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why do these pointers not point to the addresses as expected?

P: 1
Hello,

i need to get a byte-representation of an integer, so im trying to create a char* from a standard int.
Here's a little testprogram regarding that problem and the results i get from it (using VS12 compiler without optimization):
Code:
Expand|Select|Wrap|Line Numbers
  1. int main(int argc, char* argv) {
  2.     std::cout << "[dbg0]" << std::endl;
  3.     int foo = 2100000000;
  4.     std::cout << "&foo: " << &foo << " - val: " << foo << " - sizeof: " << sizeof(foo) << std::endl;
  5.     std::shared_ptr<int> spi = std::make_shared<int>(foo);
  6.     std::cout << "&spi: " << &spi << " - val: " << *spi << std::endl;
  7.     std::shared_ptr<int> spi2(spi);
  8.     std::cout << "&spi2: " << &spi2 << " - val: " << *spi2 << std::endl;
  9.     int* bar = &foo;
  10.     std::cout << "&bar: " << &bar << " - val: " <<*bar << std::endl;
  11.     bar -= 8;
  12.     std::cout << "&bar-8: " << &bar << " - val: " <<*bar << std::endl;
  13.     char* bytewiseint = (char*)&bar;
  14.     std::cout << "&bytewiseint: " << &bytewiseint << " - val: " <<*bytewiseint << std::endl;
  15.     char* bytewiseint2 = reinterpret_cast<char*>(&foo);
  16.     std::cout << "&bytewiseint2: " << &bytewiseint2 << " - val: " <<*bytewiseint2 << std::endl;
  17.     std::cout << "[dbg1]" << std::endl;
  18.     for(unsigned int c = 0; *(bytewiseint+c) != '\0'; c++) {
  19.         std::cout << "c=" << c << ". " << *(bytewiseint+c) << std::endl;
  20.     }
  21.     std::cout << "[dbg2]" << std::endl;
  22.     std::getchar();
  23.     return 0;
  24. }
Results:
Expand|Select|Wrap|Line Numbers
  1. [dbg0]
  2. &foo: 0028F938 - val: 2100000000 - sizeof: 4
  3. &spi: 0028F928 - val: 2100000000
  4. &spi2: 0028F918 - val: 2100000000
  5. &bar: 0028F90C - val: 2100000000
  6. &bar-8: 0028F90C - val: 4569636
  7. &bytewiseint: 0028F900 - val: ↑
  8. &bytewiseint2: 0028F8F4 - val:
  9. [dbg1]
  10. c=0. ↑
  11. c=1. 
  12. c=2. (
  13. [dbg2]
  14.  
That throws up a couple of questions:
1. Why does spi2 point to a different address as spi when using copy constructor? Should it not point to the exact same memory?
2. I am explicitly deducing 8 from &bar, but terminal still saying its the same address... but the value changed .. ?
3. Even using reinterpret_cast with &foo seems to allocate new memory in this case - im confused


Turned optimization off, but that doesnt change anything.
I ended up throwing "&" and "*" around, so there might be some nonsense in the code snippet shown

any help appreciated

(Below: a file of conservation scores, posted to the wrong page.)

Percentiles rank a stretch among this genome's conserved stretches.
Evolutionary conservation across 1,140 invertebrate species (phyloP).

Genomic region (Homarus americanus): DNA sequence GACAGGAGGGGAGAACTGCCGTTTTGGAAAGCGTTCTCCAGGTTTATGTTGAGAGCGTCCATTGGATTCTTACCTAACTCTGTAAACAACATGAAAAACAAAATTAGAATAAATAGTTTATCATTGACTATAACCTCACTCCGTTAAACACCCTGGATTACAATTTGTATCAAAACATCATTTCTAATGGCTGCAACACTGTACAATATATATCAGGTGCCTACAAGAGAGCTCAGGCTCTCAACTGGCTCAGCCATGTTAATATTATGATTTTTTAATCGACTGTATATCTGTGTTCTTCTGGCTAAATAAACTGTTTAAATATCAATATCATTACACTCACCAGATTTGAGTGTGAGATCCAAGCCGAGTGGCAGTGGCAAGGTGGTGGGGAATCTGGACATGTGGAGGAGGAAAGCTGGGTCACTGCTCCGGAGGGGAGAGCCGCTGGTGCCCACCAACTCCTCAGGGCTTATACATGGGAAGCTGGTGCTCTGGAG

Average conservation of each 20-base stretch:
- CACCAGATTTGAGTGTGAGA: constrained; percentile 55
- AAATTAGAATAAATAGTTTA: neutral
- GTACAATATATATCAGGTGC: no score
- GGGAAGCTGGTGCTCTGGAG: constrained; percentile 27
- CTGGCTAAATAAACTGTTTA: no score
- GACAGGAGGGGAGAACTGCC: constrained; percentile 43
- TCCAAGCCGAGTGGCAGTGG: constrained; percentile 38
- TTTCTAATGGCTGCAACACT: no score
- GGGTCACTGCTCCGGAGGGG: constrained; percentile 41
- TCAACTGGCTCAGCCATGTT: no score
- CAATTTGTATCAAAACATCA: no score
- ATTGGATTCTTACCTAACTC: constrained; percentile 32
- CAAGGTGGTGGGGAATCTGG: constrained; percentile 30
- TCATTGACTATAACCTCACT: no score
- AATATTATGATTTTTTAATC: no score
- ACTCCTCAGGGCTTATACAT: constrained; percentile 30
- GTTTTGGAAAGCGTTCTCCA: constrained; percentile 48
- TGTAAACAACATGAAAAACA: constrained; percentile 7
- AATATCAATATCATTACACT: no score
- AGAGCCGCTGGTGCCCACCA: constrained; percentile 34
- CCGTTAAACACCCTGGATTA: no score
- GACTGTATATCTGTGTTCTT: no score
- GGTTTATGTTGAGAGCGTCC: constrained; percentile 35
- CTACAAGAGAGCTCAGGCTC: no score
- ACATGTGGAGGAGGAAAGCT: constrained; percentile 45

Oct 18 '16 #1

✓ answered by weaknessforcats

First you have:

Expand|Select|Wrap|Line Numbers
  1. int foo = etc...;
The address of this int is &foo.

When you use make_shared<int> using foo, a new foo is created by make_shared and you get a shared_ptr<int> object returned. This object contains the address of the foo created by make_shared<int> and not the foo you created.

I see where you:

Expand|Select|Wrap|Line Numbers
  1. bar -= 8;
and then you:

Expand|Select|Wrap|Line Numbers
  1. cout << &bar ...
This is the address of bar and not the address inside bar. The address of bar does not change when you change the contents of bar. The contents of bar is *bar. If you cout that you will see the address contained in bar.

This is why &sp1 and &sp2 are different. They are different objects. You need to look inside these object to see the pointer they own.

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1 Reply


weaknessforcats
Expert Mod 5K+
P: 9,197
First you have:

Expand|Select|Wrap|Line Numbers
  1. int foo = etc...;
The address of this int is &foo.

When you use make_shared<int> using foo, a new foo is created by make_shared and you get a shared_ptr<int> object returned. This object contains the address of the foo created by make_shared<int> and not the foo you created.

I see where you:

Expand|Select|Wrap|Line Numbers
  1. bar -= 8;
and then you:

Expand|Select|Wrap|Line Numbers
  1. cout << &bar ...
This is the address of bar and not the address inside bar. The address of bar does not change when you change the contents of bar. The contents of bar is *bar. If you cout that you will see the address contained in bar.

This is why &sp1 and &sp2 are different. They are different objects. You need to look inside these object to see the pointer they own.
Oct 18 '16 #2

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